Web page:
It is precisely that safeguard which President Bush simply abolished by fiat. In effect, President Bush changed the law all by himself, replacing the federal judges with his own employees at the NSA and abolishing the approval and warrant process entirely.
To describe that conduct is to illustrate its jaw-dropping lawlessness and corruption. It ought to go without saying that, at least in America, the president does not have the right to unilaterally change laws that he does not like. He cannot simply abolish his least favorite provisions and replace them with ones he likes better.
Hamdi v. Rumsfeld: Scalia v. Bush
At one particular point, Greenwald quotes extensively from Scalia's concurring opinion in the Hamdi case. If we actually had a functioning (rather than dysfunctional) public sphere, this opinion would have the political establishment to its foundations, and forced a confrontation between Congress and the Bush Administration, regardless of party ties. For Scalia makes clear, in no uncertain terms, that the Bush Administration's arguments amount to nothing short of an argument that can lead to tyranny. Pretty amazing stuff coming from Scalia. If anyone outside the Supreme Court were to say such things--a mere senator, say--they would quickly be dismissed as a far left kook.
An extremely potent demonstration that the Bush administration's claim to unchecked executive power is fundamentally inconsistent with the most basic constitutional safeguards comes from one of the unlikeliest corners--Justice Antonin Scalia's opinion in Hamdi v. Rumsfeld in 2004, where Scalia explained that in the area of national security, even in times of war, the president's power as commander in chief is limited to tactical decisions about how the country's armies will fight:This, then, is the final irony: We have here, in the real world, in America, a centrist blogger quoting an arch-conservative Supreme Court Justice to counter the tyrannical ambitions of a supremely unpopular president. And in the unreal world of Washington and the corporate media--in our own present-day Versailles--the blogger is labeled a liberal, and anyone in the Congress--such as Russ Feingold--who tries to follow his argument by holding the president accountable, is treated like a deranged radical whose views represent only an extreme fringe.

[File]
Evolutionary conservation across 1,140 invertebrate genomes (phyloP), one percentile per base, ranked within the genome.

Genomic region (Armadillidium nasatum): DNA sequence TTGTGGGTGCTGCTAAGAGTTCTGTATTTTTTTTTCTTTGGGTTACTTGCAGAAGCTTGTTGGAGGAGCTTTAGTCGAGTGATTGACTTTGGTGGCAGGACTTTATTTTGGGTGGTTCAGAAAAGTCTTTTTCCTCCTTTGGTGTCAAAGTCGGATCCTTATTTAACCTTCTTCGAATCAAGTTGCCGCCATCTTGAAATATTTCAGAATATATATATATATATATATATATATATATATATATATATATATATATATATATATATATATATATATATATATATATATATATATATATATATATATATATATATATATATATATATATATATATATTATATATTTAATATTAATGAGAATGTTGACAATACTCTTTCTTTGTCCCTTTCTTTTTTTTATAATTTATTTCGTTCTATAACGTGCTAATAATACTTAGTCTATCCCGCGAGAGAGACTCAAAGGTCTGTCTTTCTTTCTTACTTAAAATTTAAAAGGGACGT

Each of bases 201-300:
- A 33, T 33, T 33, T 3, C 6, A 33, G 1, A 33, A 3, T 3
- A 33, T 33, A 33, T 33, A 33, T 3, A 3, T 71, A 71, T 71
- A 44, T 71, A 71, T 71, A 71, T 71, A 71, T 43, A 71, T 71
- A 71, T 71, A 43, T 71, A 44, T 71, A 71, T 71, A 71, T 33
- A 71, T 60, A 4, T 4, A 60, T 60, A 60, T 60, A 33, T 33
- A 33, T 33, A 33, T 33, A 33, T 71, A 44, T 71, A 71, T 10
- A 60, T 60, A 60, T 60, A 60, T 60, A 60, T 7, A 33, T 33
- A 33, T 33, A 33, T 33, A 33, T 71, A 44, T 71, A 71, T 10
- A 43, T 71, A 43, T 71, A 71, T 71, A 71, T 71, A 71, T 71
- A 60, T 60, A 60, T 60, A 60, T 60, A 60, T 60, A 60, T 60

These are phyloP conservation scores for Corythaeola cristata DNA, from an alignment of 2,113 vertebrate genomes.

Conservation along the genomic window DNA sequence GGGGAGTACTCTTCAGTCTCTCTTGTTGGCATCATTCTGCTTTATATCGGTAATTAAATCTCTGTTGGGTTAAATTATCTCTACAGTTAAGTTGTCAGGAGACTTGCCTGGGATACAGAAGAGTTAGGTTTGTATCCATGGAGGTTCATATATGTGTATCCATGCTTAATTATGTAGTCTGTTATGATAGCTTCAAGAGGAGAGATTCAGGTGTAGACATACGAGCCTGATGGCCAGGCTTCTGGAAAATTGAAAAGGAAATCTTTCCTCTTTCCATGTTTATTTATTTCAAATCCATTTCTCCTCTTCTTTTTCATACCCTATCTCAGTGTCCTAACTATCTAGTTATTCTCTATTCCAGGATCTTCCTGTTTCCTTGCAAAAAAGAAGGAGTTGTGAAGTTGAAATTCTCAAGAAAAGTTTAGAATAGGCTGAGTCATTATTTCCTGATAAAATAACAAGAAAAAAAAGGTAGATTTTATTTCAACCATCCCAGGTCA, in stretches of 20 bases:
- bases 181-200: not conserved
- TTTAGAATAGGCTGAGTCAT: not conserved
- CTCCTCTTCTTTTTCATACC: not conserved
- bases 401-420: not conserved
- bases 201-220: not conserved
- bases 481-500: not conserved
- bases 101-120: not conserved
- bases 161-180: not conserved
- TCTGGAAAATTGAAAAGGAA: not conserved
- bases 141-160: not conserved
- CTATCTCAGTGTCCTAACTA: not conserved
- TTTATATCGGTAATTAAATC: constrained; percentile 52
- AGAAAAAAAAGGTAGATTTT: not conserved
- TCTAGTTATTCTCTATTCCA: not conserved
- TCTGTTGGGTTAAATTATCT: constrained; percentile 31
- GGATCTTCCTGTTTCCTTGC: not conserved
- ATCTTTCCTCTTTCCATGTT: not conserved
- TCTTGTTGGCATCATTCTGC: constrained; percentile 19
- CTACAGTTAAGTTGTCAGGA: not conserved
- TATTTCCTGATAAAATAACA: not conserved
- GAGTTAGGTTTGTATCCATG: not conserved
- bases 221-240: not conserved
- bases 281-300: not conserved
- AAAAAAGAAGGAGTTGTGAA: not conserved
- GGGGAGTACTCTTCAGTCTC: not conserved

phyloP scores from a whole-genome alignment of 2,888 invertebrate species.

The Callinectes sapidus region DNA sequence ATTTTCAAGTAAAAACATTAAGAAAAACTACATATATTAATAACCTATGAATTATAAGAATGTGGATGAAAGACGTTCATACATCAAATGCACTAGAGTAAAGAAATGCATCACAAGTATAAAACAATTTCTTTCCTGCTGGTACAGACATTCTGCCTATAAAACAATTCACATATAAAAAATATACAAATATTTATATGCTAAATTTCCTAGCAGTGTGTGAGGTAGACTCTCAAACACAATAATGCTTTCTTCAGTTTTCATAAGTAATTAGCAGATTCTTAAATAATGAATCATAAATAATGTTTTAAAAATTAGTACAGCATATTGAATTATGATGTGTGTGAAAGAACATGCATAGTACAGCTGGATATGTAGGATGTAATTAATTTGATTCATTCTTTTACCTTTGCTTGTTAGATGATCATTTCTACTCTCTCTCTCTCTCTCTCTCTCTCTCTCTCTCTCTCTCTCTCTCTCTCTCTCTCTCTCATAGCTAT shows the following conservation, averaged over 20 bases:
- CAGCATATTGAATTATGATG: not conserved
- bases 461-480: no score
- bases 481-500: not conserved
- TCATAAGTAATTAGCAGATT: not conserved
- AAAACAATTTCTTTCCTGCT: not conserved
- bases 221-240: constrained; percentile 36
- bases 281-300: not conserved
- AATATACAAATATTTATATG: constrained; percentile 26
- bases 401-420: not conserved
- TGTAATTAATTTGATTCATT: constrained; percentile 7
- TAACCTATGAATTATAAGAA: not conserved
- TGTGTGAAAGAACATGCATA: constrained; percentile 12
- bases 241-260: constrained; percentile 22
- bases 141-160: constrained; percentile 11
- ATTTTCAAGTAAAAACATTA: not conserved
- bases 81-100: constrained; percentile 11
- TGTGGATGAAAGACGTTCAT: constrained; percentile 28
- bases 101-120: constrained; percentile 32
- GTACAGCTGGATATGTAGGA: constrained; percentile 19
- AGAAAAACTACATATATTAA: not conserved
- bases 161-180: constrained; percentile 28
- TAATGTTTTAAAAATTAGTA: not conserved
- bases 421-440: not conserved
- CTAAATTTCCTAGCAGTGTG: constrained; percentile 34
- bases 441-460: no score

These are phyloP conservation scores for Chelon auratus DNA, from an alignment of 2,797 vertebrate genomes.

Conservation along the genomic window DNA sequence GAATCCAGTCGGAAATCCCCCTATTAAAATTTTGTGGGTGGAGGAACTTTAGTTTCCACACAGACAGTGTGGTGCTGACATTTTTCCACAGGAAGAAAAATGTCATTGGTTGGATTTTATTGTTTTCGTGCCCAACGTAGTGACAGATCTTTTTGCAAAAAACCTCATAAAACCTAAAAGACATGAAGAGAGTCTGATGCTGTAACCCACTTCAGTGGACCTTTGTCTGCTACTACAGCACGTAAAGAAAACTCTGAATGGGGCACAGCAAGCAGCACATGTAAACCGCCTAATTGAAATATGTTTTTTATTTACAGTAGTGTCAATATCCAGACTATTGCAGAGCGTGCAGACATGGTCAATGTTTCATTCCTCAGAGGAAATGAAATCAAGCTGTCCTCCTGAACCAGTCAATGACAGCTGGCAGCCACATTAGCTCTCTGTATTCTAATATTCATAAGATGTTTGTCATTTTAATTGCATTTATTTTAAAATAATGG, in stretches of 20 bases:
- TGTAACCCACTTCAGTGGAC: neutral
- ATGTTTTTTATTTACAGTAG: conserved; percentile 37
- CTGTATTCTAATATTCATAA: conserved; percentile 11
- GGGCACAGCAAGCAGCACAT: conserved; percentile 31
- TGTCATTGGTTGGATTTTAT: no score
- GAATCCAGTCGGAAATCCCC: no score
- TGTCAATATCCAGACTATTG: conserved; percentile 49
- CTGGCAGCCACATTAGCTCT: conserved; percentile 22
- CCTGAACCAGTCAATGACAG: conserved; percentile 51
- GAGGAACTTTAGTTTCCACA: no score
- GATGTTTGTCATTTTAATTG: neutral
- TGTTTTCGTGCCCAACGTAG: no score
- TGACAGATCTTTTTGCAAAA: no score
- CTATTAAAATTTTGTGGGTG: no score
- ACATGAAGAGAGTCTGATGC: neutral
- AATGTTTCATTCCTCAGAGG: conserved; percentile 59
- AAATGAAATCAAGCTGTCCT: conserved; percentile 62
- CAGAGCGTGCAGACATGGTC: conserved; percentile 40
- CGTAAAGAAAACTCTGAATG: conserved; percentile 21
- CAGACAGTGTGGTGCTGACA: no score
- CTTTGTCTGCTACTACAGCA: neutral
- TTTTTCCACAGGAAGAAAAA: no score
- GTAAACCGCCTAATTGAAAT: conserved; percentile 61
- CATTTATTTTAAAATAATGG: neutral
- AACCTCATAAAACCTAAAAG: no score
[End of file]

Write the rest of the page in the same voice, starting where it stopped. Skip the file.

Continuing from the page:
The proposition that the Executive lacks indefinite wartime detention authority over citizens is consistent with the Founders' general mistrust of military power permanently at the Executive's disposal.
In the Founders' view, the "blessings of liberty" were threatened by "those military establishments which must gradually poison its very fountain." The Federalist No. 45, p. 238 (J.Madison). No fewer than 10 issues of the Federalist were devoted in whole or part to allaying fears of oppression from the proposed Constitution's authorization of standing armies in peacetime.